Two health sciences graduate students, Sandy and Grace, are discussing their differences of opinion about the value of clinical uses of genetic and genomic patient information. Sandy: It’s always the same story—the supposed trade-off between the benefits to society and the sacrificed rights of the individual! Just remember the case of Henrietta Lacks. HELA cells [cancer cells taken from Henrietta before she died] have been invaluable to medical sci- ence; they led to the polio vaccine and other medical “miracles.” But Henrietta was never told what was going to be done with her cells; she never gave her permission—and, by the way, neither did her close relatives and family know or give their permission. It’s a clear case of science overstepping its bounds to the detriment of the individual. Grace: Sandy, you yourself know that the scientific research’s benefit to society really means the medical care benefit to the individual. Don’t you remember the recent case that took place here in our own hospital—the case of Jean, a 17-year-old who was visiting at the home of a friend when she fell down, struck her head, and suffered seri- ous injuries? She was raced to the ER where she required emergency surgery, and neither her parents nor relatives could be reached before the procedure. The mother of Jean’s friend provided the hospital with Jean’s name and home address, which allowed the ER personnel to associate Jean with her parents in the system. Using the hospital’s healthcare information system, the surgeon entered an order for the protocol that she was planning to use to treat Jean. Among the details included in the protocol was the use of halothane [a type of anesthe- sia]. Jean had never been the subject of genetic testing, but her father had a genetic test, which found a mutation in the ryanodine recep- tor [RYR1] gene. When people with this mutation are exposed to halothane, they can experience malignant hyperthermia, an often-fatal reaction in which the core body temperature can reach 106oF. The hospital’s information system used the demographic person– person relationship between the father and his daughter, and embed- ded pharmacogenomics decision support capabilities, to infer that Jean was at 50 percent risk of also possessing this rare mutation. The system flashed an interactive alert to the surgeon, who was unaware of this genetic association. The surgeon responded to the alert by activating an alternative surgical plan that did not include the use of halothane. It was only by taking advantage of the genetic information about Jean’s father that a potentially catastrophic clinical event was averted! Sandy: But you make my case for me. The potential of abuse of the genetic data is magnified by the existence and use of sophisticated healthcare information systems. There’s no mystery about the poten- tial for abuse. Jean’s father was the one who had the test, not Jean. Yet the information produced by the test was also about Jean. Sure, revealing that information happened to help Jean, but the principle is that the information was about Jean as much as it was about her father. And Jean never gave her permission for that information to be used or revealed! It’s her body and her genome, not her father’s, right? So it’s her right to privacy that was violated. Grace: It might be her body, Sandy, but given the genetic data and information, we are bound by our Hippocratic oath.1 That includes “do no harm” [primum nil nocere, in latin]. In practice and in effect, Jean’s life was ours to save. What other choice did we have? Sandy: What about consent and protecting her privacy? And what about Jean’s father? Did he give permission to release the information from his genetic test to be used in ways other than for his diagno- sis and treatment? How is that different from the Havasupai Indi- ans’ lost-blood case? Arizona State University researchers asked the Havasupai if they would provide blood for studies to discover clues about the tribe’s incredible rate of diabetes, presumably to help the Havasupai. Then the researchers used the collected blood for other purposes. They used the extracted DNA for studies on mental illness. The initial diabetes studies seem to have led nowhere, but even if that effort helped save lives, it would have been lives saved without the Havasupai’s consent. Grace: Sandy, for goodness sake, it was only blood! Sandy: Not at all, Grace, not at all. Note 1. Hippocratic oath (translated by and reprinted from North 2009): I swear by Apollo, the healer, Asclepius, Hygieia, and Panacea, and I take to witness all the gods, all the goddesses, to keep ( according to my ability and my judgment, the following Oath and agreement: To consider dear to me, as my parents, him who taught me this art; to live in common with him and, if necessary, to share my goods with him; To look upon his children as my own brothers, to teach them this art. I will prescribe regimens for the good of my patients according to my ability and my judgment and never do harm to anyone. I will not give a lethal drug to anyone if I am asked, nor will I advise such a plan; and similarly I will not give a woman a pessary to cause an abortion. But I will preserve the purity of my life and my arts. I will not cut for stone, even for patients in whom the disease is manifest; I will leave this operation to be performed by practitioners, specialists in this art. In every house where I come I will enter only for for the good of my patients, keeping myself far from all intentional ill-doing and all seduction and especially from the pleasures of love with women or with men, be they free or slaves. All that may come to my knowl- edge in the exercise of my profession or in daily commerce with men, which ought not to be spread abroad, I will keep secret and will never reveal. If I keep this oath faithfully, may I enjoy my life and practice my art, respected by all men and in all times; but if I swerve from it or violate it, may the reverse be my lot.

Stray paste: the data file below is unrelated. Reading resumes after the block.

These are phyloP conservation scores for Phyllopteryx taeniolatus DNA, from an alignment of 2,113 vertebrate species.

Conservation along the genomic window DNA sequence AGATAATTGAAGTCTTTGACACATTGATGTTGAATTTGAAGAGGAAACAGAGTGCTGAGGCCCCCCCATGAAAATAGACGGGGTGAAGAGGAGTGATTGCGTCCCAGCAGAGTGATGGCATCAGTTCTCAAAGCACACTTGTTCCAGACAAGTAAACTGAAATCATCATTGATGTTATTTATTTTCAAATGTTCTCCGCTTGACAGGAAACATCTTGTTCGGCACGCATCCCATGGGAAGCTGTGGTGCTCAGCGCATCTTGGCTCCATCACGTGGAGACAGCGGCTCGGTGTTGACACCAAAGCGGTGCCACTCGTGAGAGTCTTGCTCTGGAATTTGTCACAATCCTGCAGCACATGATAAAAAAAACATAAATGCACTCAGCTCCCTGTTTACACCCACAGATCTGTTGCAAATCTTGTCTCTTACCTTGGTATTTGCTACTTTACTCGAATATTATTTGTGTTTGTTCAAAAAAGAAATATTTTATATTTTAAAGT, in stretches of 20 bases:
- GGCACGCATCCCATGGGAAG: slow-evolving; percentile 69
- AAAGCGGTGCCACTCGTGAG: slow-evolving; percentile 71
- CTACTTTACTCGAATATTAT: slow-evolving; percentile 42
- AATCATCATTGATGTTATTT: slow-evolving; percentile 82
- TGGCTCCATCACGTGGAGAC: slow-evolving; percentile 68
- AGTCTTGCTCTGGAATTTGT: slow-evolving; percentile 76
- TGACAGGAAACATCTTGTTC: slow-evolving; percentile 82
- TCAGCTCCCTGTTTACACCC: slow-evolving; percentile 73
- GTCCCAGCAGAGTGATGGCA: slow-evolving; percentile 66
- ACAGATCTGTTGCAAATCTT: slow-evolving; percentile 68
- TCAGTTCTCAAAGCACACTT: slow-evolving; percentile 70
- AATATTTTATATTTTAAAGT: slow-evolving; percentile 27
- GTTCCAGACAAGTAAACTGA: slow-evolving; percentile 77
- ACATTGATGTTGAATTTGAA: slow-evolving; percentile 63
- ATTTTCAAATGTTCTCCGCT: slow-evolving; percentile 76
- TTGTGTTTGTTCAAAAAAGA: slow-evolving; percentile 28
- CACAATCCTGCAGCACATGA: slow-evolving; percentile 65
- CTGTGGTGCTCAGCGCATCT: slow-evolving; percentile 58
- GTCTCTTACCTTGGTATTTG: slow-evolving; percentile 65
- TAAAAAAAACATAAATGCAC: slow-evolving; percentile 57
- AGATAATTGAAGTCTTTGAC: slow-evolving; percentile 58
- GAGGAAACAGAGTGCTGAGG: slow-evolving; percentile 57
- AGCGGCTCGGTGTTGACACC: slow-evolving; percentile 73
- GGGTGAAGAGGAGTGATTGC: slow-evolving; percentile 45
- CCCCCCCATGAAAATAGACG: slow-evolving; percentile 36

The use of genetic information in health care presents many challenges, one of which is the protection of patient privacy. Given enough genetic information, a precise identification of a person can be made. Read the Health Informatics: A Systems Perspective Chapter 12 case study on pages 256-258 and address the following:
- Explain if you agree with the perspective of Sandy or Grace? Articulate the reasons why.
- Compare and contrast the differences between the case of Henrietta Jacks, Jean and the Havasupai?
- Explain how genomic databases can be used to accomplish meaningful research while protecting patient privacy.
- Identify two US genomic institutes that focus on genomic medicine.
- Compare and contrast their mission and vision.
- Compare and contrast their major focus areas of research.
- Did the site indicate if patient samples will be sequenced and the data combined with each participant’s medical record to allow researchers and research partners to investigate new approaches to disease prevention, diagnosis and treatment?
- If asked to consent to your genomic information being used in research, explain if you would consent or decline? Include your rationale for consenting or declining.
- Must be two to four, double-spaced pages in length, excluding the title and reference pages, and formatted according to APA style as outlined in the Ashford Writing Center.
- Must Include a title page with the following:
- Title of paper
- Student’s name
- Course name and number
- Instructor’s name
- Date submitted
- Must begin with an introductory paragraph that has a succinct thesis statement.
- Must include a minimum of three references, (excluding the textbook), on a separate reference page, formatted according to APA style as outlined in the Ashford Writing Center.